Surviving the Final Grade Apocalypse
This is a guest post by Alan Shaw.
This spring semester is coming to a fast close and as TampaBayScene’s resident professor (just kidding, I’m an adjunct), I wanted to take the opportunity to help some of you navigate this perilous time. The storm of final grades will soon be upon us, and it’s likely that some of you will not do as well as you expected to at the start of the year. It’s likely some of you are in danger of failing a class or three. I want to offer some advice on how to conduct yourselves over the next few weeks.
However, make no mistake about what I’m doing: I’m not here to help you scam your professor for a better grade. No, you’re fucked. The advice I have will only help you be slightly less fucked or, at the least, lubricated. I’m here to help improve the esteem your professor holds you in with the hope that when he or she is passing final judgment on you like Hammurabi the faintest glimmer of mercy will be granted. So, let’s get you slightly less fucked.
Stop with the Neutral Butthole Face.
If you want your professor to think just a bit better of you in a few weeks when he or she is handing out final grades, a sound course of action is to think about how you’re holding your face during class. I’m speaking specifically to those of you who have a condition I call Neutral Butthole Face. Some people call it Resting Bitch Face, but I think that both maintain some stereotypes I find odious and discounts the likelihood that this condition afflicts far more guys than you’d think. For serious, it’s a facial condition that men and women equally greet me each semester with, and if your professor is like me, it grates like a fiery finger of sunlight on your eyes.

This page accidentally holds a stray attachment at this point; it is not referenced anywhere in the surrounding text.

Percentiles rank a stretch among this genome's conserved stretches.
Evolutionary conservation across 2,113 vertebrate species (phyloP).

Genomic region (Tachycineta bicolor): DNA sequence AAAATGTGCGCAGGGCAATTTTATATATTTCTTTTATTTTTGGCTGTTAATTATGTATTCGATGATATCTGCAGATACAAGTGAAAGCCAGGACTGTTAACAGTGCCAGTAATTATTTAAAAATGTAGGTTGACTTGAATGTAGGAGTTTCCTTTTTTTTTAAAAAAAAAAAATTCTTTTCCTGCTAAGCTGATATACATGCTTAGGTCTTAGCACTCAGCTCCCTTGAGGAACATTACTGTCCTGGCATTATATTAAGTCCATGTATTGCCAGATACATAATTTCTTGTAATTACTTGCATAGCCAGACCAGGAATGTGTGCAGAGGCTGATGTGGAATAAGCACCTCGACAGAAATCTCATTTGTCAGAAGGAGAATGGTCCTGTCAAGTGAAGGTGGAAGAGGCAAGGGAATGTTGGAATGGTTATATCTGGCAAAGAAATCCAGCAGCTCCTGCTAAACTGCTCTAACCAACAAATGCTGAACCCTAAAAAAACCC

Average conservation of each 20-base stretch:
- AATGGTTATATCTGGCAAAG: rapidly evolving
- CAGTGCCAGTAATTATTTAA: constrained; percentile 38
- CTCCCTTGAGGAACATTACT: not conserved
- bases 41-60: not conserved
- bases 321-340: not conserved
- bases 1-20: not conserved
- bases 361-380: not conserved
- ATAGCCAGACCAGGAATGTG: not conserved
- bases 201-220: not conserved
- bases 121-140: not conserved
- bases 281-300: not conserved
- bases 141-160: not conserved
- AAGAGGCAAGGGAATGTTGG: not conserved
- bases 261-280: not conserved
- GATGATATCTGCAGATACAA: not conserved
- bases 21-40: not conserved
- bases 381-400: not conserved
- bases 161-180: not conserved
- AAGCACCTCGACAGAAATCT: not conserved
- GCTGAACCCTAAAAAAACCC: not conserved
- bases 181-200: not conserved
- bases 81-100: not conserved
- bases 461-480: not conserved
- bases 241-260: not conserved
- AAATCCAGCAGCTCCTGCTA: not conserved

Neutral Butthole Face, or NBF, is the condition by which your face, when not being used to express emotion, naturally falls into a repose that resembles a butthole or another similar icky thing. You don’t mean to do it, and it’s likely you don’t even know you are doing it, but there it is: a butthole face. It’s the face your dog makes when you cut one on the couch or the face you make when that relative you only see during the holidays makes a shockingly racist observation about something on the evening news. NBF is the face of all Internet trolls and the emotional distillate of people who text during movies. It is the Kanye West’s ego of expressions, or the first 10 minutes of Pixar’s “Up” in face-form.
Invariably, when I meet my new class at the start of the semester, there will be one young student, most often seated in the back, wearing their variation of NBF. Like the Moai of Easter Island crossed with the sentiment “I need you to be okay that this is my dump class,” it looms large and says it’s displeased with everything. Now, I’m not saying I grade the NBF student differently than the rest. That would be highly unethical and a bit dickish, but when that student emails me at 2 a.m. about needing an extension, I’m hesitant. Know what I mean?
So don’t be this student. For the next few weeks, think about how you’re holding your face. Is it conveying interest and receptivity to the professor? If you were greeted by this face one night at at a club, would you find it inviting or cautionary? Maybe you should practice in the mirror before your next class.